Coronavirus Shutdowns Bring Reduced Air Pollution

  • Based in Los Angeles, Warren Clarke loves providing readers with the information they need to make smart automotive choices. He's provided content for outlets such as Carfax, Edmunds.com, Credit Karma and the New York Daily News.

can be reached at wgcla@hotmail.com
  • Based in Los Angeles, Warren Clarke loves providing readers with the information they need to make smart automotive choices. He's provided content for outlets such as Carfax, Edmunds.com, Credit Karma and the New York Daily News.

can be reached at wgcla@hotmail.com
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The COVID-19 coronavirus currently affects 195 countries and territories around the world. Some of those countries have taken drastic steps to prevent the virus from spreading, shutting down non-essential businesses and recommending various travel restrictions. The measures being taken have had an impact on air pollution.

  • People are spending a lot less time in the air and on the road due to coronavirus fears and shutdowns.
  • This has brought unintended benefits when it comes to carbon monoxide, CO2 and nitrogen dioxide emissions.
  • Research shows that air pollution in China, Italy and New York has decreased dramatically since the shutdowns and slowdowns have taken effect.

Empty street at sunsetThe reduced traffic and temporary business shutdowns caused by the COVID-19 pandemic have brought an unexpected benefit: cleaner air. (Photo: Nout Gons/Pexels)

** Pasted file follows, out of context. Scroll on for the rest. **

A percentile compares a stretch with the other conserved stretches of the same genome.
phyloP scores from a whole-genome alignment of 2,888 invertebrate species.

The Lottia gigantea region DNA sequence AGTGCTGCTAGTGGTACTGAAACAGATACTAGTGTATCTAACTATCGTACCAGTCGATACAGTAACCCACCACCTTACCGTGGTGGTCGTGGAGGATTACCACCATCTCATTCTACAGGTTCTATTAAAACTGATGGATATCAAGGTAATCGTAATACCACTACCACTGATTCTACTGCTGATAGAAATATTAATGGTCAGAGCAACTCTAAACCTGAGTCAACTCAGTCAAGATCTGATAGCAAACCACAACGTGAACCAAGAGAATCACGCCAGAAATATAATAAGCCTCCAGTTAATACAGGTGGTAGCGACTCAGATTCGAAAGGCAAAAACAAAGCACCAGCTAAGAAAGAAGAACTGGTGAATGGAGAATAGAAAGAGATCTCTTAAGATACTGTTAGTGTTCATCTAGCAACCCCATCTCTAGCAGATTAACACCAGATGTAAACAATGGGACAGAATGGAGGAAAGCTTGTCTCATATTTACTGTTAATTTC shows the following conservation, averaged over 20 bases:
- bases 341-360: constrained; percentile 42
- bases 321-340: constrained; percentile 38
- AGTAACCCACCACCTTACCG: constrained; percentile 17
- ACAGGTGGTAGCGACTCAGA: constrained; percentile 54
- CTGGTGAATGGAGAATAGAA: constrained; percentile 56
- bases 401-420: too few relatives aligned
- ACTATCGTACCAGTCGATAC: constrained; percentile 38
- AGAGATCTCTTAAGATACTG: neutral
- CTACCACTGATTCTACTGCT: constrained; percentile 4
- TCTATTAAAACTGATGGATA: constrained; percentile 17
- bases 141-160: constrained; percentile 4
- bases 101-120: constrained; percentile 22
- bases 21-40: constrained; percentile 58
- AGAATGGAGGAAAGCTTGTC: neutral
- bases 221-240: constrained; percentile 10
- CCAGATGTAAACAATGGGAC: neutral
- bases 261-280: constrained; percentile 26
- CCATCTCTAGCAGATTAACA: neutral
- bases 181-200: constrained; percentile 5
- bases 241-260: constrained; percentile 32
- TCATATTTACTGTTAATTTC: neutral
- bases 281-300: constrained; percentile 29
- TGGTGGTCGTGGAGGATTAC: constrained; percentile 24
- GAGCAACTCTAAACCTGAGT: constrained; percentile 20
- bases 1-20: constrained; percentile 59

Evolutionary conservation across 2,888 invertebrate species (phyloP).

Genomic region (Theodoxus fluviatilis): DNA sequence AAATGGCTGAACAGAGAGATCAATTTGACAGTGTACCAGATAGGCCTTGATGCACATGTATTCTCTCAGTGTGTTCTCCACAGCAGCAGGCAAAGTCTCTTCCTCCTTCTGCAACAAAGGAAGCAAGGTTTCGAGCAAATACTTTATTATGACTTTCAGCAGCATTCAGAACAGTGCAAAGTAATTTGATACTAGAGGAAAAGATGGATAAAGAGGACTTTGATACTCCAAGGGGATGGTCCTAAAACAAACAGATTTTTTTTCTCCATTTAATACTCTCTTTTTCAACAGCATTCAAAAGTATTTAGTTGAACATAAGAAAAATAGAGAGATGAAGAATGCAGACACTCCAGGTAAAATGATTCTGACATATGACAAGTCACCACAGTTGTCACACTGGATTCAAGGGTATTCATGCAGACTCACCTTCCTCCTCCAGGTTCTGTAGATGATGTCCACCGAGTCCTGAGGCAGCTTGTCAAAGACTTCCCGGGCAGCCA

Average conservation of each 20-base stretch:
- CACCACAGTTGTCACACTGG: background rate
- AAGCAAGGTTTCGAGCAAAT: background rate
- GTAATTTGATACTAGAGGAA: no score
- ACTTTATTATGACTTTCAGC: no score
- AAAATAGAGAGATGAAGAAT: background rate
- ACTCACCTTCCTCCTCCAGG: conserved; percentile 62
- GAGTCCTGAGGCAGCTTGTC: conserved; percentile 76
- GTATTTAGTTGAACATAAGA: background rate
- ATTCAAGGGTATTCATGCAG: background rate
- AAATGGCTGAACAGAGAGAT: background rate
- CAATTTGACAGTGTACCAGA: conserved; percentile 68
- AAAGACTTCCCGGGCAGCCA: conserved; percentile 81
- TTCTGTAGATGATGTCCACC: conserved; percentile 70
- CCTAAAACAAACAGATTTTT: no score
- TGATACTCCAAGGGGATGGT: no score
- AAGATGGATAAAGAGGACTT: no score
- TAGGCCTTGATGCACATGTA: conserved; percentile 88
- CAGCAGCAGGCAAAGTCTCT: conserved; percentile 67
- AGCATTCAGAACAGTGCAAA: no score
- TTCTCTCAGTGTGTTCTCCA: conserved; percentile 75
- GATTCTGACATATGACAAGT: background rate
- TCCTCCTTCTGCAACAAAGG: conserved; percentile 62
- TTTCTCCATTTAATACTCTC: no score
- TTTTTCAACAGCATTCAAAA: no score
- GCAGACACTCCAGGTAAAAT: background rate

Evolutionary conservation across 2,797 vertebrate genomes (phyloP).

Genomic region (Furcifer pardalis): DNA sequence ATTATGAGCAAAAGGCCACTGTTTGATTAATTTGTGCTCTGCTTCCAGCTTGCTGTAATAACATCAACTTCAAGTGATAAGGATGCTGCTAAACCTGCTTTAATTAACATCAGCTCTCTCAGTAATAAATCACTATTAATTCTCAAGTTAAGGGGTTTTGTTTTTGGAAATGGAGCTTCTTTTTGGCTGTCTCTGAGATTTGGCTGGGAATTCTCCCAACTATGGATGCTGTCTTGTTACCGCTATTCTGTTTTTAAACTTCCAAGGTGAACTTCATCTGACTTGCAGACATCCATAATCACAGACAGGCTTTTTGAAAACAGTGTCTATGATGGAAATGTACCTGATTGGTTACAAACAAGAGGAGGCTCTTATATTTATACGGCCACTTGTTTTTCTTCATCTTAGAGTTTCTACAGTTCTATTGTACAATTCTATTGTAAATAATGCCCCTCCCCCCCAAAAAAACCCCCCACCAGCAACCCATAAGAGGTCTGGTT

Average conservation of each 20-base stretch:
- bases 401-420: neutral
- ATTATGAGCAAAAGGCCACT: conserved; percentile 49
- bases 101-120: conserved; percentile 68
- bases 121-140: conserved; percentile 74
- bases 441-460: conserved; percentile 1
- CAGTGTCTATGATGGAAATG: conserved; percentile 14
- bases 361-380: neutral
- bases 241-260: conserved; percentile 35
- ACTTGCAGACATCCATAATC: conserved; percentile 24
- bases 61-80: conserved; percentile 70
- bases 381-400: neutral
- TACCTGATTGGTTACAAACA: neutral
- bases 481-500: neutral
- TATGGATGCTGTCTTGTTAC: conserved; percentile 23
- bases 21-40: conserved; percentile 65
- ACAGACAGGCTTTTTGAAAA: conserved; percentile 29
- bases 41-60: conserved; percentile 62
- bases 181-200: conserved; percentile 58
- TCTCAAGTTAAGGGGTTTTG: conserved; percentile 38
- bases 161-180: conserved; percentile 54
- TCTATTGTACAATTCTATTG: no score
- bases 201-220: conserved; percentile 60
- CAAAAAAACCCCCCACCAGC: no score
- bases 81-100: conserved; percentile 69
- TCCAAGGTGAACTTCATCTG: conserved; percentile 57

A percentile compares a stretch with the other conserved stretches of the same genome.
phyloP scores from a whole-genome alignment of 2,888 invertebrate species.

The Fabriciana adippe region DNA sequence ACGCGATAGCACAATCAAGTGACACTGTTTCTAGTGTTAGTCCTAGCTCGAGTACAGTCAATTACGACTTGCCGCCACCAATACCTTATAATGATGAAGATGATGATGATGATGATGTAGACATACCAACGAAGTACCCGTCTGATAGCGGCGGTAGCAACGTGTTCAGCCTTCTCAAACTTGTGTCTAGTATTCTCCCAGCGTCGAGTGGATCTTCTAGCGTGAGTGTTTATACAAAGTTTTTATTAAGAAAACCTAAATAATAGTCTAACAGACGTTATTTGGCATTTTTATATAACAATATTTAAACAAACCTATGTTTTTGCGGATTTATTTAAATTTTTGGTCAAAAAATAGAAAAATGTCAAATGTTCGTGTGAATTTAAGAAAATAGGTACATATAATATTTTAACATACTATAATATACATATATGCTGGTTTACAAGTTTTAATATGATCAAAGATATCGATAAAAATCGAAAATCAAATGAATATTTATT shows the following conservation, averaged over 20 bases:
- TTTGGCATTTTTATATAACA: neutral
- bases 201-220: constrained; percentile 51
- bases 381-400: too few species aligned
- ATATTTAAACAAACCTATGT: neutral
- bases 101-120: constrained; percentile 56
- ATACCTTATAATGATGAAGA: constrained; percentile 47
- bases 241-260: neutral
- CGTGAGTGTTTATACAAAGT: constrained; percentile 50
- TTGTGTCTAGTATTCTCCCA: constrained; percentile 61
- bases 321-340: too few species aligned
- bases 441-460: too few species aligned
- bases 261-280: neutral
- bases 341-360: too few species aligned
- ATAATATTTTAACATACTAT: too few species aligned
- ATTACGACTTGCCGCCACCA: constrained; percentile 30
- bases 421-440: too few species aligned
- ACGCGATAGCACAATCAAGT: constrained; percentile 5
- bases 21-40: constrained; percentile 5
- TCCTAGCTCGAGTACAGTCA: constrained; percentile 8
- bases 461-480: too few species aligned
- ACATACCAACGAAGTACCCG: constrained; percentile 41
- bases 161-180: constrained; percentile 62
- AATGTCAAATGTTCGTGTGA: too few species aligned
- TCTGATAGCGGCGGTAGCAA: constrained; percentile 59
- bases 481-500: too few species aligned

Clearing the air

According to the British Broadcasting Corporation, researchers at Columbia University have determined that in the wake of the COVID-19 pandemic, carbon monoxide in New York (produced mainly by cars and trucks) has dropped by 50 percent relative to last year. Research by Carbon Brief suggests there’s been a 25-percent drop in China’s CO2 emissions over a two-week period. Nitrogen dioxide is a major air pollutant that plays a big role in climate change; both China and Italy have recorded significant declines in nitrogen dioxide.

The pandemic’s shutdowns have also had a positive impact on global-warming CO2 emissions worldwide. Scientists estimate that by May, these emissions may decline to their lowest levels in over a decade.

Poor air quality can have fatal consequences. The World Health Organization reports that air pollution kills about seven million people worldwide every year. Polluted air can cause increased mortality from illnesses such as lung cancer and acute respiratory infections. According to a professor at Stanford’s Department of Earth Systems Science, pandemic-related shutdowns could potentially save between 50,000 and 75,000 people from dying prematurely due to conditions caused by polluted air.

WHY THIS MATTERS

Sometimes it takes a horrible pandemic to shine a light on the consequences of our behavior. The recent improvement in air quality makes it clear that our transportation choices can have a quick and powerful effect on pollution and climate change.


About the Author

  • Based in Los Angeles, Warren Clarke loves providing readers with the information they need to make smart automotive choices. He's provided content for outlets such as Carfax, Edmunds.com, Credit Karma and the New York Daily News.

can be reached at wgcla@hotmail.com
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